Just caught this short video on a wet plate collodion. Some of my photo buds want to head out and take a workshop in the process. Looks super fun. Sally Mann learned from Scully & Osterman. Another option is John Coffer. Both have workshops. Though, they fill up super fast. Got to wait until 2012 for new openings. But I’m definitely going to do one some day.
I like reading the obituaries in the NYTs. It’s interesting to see what people who achieve have done with their lives.
This week I found the write up about Joseph Gavin fascinating. He managed about 7,500 people at Grumman Aircraft building the Apollo lunar landers. Most of us take it for granted that these space craft landed men safely on the Moon and returned them to their command modules orbiting the Moon. What they did was incredibly impressive. Imagine never being able to test what you build in real conditions. In every project I’ve ever led, there were ton’s of bugs that emerged only after starting serious testing (web browsers, web servers, devices like the iPhone). Of course, I never had human life relying on my software projects to launch bug free. Even harder! I can’t even image having to manage a project like this.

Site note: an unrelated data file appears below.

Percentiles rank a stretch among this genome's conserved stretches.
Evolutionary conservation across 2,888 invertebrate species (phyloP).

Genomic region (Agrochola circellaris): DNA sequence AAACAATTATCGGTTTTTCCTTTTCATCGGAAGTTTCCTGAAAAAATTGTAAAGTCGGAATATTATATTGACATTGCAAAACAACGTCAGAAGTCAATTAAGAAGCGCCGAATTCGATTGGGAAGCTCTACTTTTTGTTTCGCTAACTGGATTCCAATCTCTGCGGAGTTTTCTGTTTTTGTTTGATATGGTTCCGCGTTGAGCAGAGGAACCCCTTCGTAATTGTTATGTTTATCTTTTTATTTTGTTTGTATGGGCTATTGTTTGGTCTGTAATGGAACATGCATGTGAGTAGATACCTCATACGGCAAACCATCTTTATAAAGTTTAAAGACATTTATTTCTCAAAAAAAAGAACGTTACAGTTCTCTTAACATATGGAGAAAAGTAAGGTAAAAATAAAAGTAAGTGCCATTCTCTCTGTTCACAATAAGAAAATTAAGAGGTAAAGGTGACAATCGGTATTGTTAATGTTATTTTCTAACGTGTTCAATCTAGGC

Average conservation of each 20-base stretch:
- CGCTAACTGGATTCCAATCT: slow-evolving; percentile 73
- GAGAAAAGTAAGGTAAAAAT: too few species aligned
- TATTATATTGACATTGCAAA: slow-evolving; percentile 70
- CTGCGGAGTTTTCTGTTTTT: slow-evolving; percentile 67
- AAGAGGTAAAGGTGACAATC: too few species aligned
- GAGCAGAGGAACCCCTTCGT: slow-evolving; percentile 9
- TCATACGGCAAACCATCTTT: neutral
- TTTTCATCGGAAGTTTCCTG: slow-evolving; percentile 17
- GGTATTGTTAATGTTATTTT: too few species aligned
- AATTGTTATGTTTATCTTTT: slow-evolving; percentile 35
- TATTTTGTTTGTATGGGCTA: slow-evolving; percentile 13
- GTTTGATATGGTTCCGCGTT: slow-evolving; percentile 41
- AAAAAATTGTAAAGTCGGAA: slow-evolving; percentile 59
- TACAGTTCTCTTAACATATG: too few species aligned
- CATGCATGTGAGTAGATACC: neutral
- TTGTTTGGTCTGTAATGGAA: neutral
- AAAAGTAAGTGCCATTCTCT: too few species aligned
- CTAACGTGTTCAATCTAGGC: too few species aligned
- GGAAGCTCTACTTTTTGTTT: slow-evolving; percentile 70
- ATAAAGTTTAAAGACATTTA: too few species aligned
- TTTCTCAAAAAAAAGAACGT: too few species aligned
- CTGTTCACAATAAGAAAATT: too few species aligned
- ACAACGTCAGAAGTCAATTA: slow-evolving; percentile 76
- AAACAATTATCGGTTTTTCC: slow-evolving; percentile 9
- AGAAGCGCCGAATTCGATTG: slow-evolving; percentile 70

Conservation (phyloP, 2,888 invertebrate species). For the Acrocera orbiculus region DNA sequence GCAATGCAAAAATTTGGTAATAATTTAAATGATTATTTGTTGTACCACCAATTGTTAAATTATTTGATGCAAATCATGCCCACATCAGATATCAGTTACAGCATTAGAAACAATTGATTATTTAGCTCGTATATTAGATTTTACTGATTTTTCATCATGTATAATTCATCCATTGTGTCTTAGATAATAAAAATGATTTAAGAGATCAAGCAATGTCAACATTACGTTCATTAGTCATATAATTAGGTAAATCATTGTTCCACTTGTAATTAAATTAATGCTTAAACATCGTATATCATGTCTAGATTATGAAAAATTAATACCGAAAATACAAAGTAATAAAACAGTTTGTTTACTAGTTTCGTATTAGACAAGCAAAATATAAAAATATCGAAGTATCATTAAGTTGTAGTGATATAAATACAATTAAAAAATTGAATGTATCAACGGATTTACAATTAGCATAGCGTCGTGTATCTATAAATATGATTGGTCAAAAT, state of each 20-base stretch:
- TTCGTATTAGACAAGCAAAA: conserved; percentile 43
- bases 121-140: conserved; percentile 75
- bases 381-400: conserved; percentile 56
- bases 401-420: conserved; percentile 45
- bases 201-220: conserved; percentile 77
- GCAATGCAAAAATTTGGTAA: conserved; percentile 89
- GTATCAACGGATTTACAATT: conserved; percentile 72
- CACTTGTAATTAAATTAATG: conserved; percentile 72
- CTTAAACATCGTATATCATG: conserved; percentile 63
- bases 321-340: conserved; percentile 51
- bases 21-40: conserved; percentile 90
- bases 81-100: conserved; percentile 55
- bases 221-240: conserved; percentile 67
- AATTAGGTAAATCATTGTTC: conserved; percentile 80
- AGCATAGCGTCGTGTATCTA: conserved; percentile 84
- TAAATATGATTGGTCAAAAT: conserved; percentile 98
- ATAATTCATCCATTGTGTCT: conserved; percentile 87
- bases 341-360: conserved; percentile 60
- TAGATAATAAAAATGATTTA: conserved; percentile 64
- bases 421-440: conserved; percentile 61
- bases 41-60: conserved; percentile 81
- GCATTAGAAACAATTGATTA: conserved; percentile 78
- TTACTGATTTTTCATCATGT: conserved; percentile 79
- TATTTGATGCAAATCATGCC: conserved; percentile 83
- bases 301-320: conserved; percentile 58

It was a tricky task. The module had to be light, to reduce energy consumption and battery size. Because there is no air resistance on the moon, reverse acceleration was needed to stop forward progress. Everything had to be tested and tested again: some 14,000 imperfections were corrected over almost a decade. And because there could no testing in actual lunar conditions, an extensive array of backup systems had to be installed while still minimizing weight.
Preparations for the moon landing were inherently uncertain. Imagined possibilities included a layer of dust more than 30 feet thick, a slippery surface like ice, and potholes.
“So we developed a computer program, based on tests of a quarter-scale model of the lunar module, and we ran the program through some 400 different landing conditions,” Mr. Gavin said in an interview with Technology Review, published by M.I.T., in 1994.
The margins for error were so tiny that Commander Armstrong had only 20 seconds of fuel left after changing landing sites because of rocks. Mr. Gavin was “literally” holding his breath, he recalled.
An even more tense moment followed. If the blastoff from the moon’s surface failed — a critical step that could not be simulated in terrestrial tests — Commander Armstrong and Col. Edwin E. Aldrin Jr., the lunar module pilot, would be stranded forever.
Amazing stuff. The article ends with an interesting quote from him on innovation. Working for a big corporation, I see lots of talk about predictability in building technology products. It’s super hard even for the most experienced program managers. Cool to see how some of the best think about these things. Can’t say I disagree with him…